Old Hollywood: From Page to Screen Woolf and Waugh

Although it took a while Hollywood eventually discovered two of England’s most enduring authors and adapted their work into some extraordinary movies and television films. 

Virginia WoolfAdeline Virginia Stephen was born in London in 1882 (and died in 1941).  She began her writing career in 1900, moved to Bloomsbury after the death of her father and in 1912 married Leonard Woolf.  Known for the stream of consciousness in her novels, many felt her work was not suitable for adaptation.  However, in 1983 the BBC produced a 2-hour TV adaptation of her brilliant 1927 novel To the Lighthouse.  Faithfully adapted by Hugh Stoddard, the film followed the Ramsay family as they summered in Cornwall.  Starring Rosemary Harris, Michael Gough and a young Kenneth Branagh, the film received stellar reviews.

Loosely based on Woolf’s 1928 wild and satiric novel, Orlando: A Biography, the movie starred the sublime Tilda Swinton, Billy Zane and Quentin Crisp as Queen Elizabeth I.  Sally Potter, who adapted the novel, also directed.  Inspired by the family of Vita Sackville-West, Orlando has been adapted for the stage numerous times.  Virginia Woolf’s brilliant haunting novel, Mrs. Dalloway  (1925) was adapted for the screen in 1997 by Dame Eileen Atkins and starred Vanessa Redgrave as the protagonist, Clarissa Dalloway, who while preparing for a party, reminisces about the past.  Interesting trivia:  The working title of the novel was The Hours.

In 2002 director Stephen Daltry directed an adaptation of Michael Cunningham’s Pulitzer Prize winning novel, The Hours, in part based on Mrs. Dalloway. The film starred Meryl Streep, Julianne Moore and Best Actress Oscar winner, Nicole Kidman.  Renowned playwright David Hare wrote the screenplay.  Dame Eileen Atkins starred in a one woman show in 1993 based on Woolf’s writing – A Room of One’s Own.  The hour-long television film was directed by Patrick Garland.   Once again Dame Eileen returned to Virginia Woolf and wrote, with Chanya Button, an original screenplay called Vita & Virginia.  The film tells the story of Woolf’s brief love affair with Vita Sackville-West in the 1920’s.


Arthur Evelyn St. John Waugh was born in London in 1903 and died in April 1966.  A prolific writer of fiction, travel, essays and reviews, Waugh attended Oxford and was known primarily for his satire, as well as his lyrical and skillful prose writing.  The first Waugh novel, he wrote 16, to get the Hollywood treatment was The Loved One in 1965 based on his short novel (1948) of the same name. Adapted by Terry Southern and Christopher Isherwood, the film starred John Gielgud, Roddy McDowell and Tab Hunter.  An 11-part serial of Waugh’s most famous novel Brideshead Revisited (1945) was produced in 1981 by Granada Television. The screenplay, adapted by Derek Granger, among others, was initially written by John Mortimer, but his version was scrapped.  Starring Jeremy Irons and Anthony Andrews, the series aired on PBS’s Great Performances.  In 2008 Jeremy Brock and Andrew Davies wrote a two-hour film based on the novel, which starred Emma Thompson and Matthew Goode.  Interesting trivia:  In 1947 Waugh traveled to Hollywood to discuss a film version of Brideshead Revisited for M-G-M, but the movie was never made.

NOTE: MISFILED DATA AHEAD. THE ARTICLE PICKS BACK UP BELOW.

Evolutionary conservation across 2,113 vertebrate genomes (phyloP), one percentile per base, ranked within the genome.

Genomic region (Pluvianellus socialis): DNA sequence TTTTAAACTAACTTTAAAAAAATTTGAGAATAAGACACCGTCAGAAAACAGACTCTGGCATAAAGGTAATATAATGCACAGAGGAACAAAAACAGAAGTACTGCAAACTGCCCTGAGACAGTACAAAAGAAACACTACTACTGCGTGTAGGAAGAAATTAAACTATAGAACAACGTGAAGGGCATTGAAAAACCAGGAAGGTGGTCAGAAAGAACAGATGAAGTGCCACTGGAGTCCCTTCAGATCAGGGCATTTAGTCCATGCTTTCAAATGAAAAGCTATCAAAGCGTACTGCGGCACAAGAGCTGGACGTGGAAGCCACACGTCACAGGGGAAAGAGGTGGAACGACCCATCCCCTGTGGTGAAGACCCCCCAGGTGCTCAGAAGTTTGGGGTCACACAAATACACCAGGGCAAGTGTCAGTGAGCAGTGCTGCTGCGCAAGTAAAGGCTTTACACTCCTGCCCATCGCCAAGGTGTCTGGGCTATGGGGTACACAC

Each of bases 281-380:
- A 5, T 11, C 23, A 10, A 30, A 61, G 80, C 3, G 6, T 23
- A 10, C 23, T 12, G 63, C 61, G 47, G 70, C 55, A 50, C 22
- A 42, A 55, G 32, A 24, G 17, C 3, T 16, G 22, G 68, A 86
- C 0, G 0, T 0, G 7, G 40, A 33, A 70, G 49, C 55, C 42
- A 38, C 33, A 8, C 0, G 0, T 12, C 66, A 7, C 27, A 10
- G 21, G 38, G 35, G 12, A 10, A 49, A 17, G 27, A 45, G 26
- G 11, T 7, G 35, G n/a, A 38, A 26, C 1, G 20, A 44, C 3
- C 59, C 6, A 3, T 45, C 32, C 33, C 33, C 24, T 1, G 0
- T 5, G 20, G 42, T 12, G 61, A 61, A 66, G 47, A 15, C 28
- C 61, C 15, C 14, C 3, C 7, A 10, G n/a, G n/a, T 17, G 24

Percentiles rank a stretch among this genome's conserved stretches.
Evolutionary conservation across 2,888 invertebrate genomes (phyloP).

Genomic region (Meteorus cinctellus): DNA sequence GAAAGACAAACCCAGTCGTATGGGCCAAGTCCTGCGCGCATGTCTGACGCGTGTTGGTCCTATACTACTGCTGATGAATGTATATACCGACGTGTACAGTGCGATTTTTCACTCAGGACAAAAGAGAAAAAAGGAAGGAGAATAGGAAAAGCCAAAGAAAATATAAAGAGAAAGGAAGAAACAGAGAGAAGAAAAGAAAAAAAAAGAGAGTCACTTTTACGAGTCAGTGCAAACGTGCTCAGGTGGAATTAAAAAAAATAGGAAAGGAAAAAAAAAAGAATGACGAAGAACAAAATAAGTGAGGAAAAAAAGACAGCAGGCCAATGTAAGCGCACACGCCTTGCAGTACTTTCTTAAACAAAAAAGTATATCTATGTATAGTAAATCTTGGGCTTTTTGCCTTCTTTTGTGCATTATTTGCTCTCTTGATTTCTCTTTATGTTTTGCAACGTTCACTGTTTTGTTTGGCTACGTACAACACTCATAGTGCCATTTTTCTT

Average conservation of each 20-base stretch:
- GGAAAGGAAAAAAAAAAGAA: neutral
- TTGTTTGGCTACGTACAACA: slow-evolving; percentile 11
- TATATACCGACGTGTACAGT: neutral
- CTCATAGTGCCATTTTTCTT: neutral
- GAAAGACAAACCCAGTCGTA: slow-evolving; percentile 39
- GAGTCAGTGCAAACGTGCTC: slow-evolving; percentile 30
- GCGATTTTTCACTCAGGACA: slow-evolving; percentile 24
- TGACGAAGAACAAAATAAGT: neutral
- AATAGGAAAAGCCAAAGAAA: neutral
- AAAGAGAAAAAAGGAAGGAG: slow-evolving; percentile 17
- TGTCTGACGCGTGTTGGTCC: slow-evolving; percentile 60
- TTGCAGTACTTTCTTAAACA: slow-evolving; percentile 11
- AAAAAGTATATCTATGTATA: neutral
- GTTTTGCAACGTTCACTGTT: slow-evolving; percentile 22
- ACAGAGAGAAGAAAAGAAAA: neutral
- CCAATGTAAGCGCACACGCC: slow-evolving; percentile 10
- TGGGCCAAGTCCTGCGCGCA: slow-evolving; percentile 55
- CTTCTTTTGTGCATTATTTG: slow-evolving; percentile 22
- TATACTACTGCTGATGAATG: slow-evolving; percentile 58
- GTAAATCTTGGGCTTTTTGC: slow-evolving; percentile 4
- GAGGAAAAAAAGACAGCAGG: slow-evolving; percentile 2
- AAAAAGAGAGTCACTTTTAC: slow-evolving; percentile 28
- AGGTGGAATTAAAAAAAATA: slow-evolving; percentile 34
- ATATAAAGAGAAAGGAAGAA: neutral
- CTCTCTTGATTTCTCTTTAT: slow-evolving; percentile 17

A television version of Waugh’s satirical novel Scoop (1938) was produced in 1987 and adapted by best-selling author William Boyd.  A send up of the world of sensational journalism, the movie starred Denholm Elliot and Michael Maloney as the hapless William Boot.  Interesting trivia: This film is not to be confused with Woody Allen’s 2006 flop of the same name. 1988’s adaptation of A Handful of Dust (1934) stared James Wilby, Dame Kristin Scott Thomas and BAFTA winner for Best Supporting Actress, Dame Judi Dench.  Charles Sturridge, Derek Granger and Tim Sullivan wrote the screenplay.   Waugh’s second novel Vile Bodies (1930) satirized what was then known in Britain as the Bright Young Things – playful, carefree aristocrats and artists in 1920’s London who, after the shock of World War I, threw themselves into partying and drinking.  In 2003 actor and author Stephen Frey adapted Vile Bodies into a film calling it Bright Young Things and starring Emily Mortimer and Michael Sheen.


In 2017 the BBC produced a three-part television series based on Waugh’s 1928 social satire Decline and Fall.  Adapted by James Wood, this comedy/drama series starred David Suchet, Douglas Hodge and Jack Whitehall.  Writing about his World War II experiences, Waugh created a trilogy – Men at Arms (1952), Officers and Gentlemen (1955) and Unconditional Surrender (1961.  In 2001 a three-hour television film was produced by Gillian McNeill and written by William Boyd.  Entitled Sword of Honor; it starring Daniel Craig. The movie received polite, but very mixed reviews.


Virginia Woolf was an original and inventive author, who created a large body of work, not always easy to read, or understand.  Yet, despite her unstable mental health, she prevailed in her writing and her work stands the test of time. Evelyn Waugh found modern life to be chaotic and difficult.  His own miserable life is testament to that sentiment and yet, he too produced a great deal of work and is still thought of today as one of England’s top tier authors. 


Next Up:  New Hollywood:  Film Adaptions from 2000 - 2021